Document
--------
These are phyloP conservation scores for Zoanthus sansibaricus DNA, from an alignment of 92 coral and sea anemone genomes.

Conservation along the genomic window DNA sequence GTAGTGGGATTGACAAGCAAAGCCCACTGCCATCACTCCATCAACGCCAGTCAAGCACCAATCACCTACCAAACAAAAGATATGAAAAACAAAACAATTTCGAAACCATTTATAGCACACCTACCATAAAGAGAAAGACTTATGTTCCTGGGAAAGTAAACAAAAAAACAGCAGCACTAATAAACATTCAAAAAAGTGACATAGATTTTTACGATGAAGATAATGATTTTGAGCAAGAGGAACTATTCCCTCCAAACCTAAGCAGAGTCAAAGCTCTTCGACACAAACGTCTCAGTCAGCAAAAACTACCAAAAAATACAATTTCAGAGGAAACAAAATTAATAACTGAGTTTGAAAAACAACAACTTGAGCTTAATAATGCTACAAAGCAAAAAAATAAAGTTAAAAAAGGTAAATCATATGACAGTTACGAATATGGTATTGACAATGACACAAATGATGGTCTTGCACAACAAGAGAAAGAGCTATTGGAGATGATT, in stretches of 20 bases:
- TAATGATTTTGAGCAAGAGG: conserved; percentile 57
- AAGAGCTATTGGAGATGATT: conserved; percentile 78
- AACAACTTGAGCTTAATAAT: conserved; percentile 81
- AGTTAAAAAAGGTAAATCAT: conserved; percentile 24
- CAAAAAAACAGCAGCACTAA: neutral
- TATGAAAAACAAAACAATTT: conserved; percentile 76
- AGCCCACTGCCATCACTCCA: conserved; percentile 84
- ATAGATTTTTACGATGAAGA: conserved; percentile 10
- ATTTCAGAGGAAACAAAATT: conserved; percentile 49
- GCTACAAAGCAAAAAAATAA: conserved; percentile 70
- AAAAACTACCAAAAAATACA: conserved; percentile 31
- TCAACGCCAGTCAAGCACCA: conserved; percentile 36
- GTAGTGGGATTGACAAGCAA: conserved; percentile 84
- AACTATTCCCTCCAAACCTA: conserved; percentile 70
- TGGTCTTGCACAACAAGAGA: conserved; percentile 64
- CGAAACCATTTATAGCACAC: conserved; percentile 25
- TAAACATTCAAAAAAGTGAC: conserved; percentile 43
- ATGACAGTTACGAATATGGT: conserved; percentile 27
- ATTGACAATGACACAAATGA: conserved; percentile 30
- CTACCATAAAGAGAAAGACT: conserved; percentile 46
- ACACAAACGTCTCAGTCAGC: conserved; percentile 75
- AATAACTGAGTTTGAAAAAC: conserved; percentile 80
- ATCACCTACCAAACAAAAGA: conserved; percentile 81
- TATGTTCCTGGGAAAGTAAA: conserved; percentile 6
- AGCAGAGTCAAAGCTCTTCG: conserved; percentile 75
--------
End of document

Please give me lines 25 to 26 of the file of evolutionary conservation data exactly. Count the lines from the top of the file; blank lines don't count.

- ATCACCTACCAAACAAAAGA: conserved; percentile 81
- TATGTTCCTGGGAAAGTAAA: conserved; percentile 6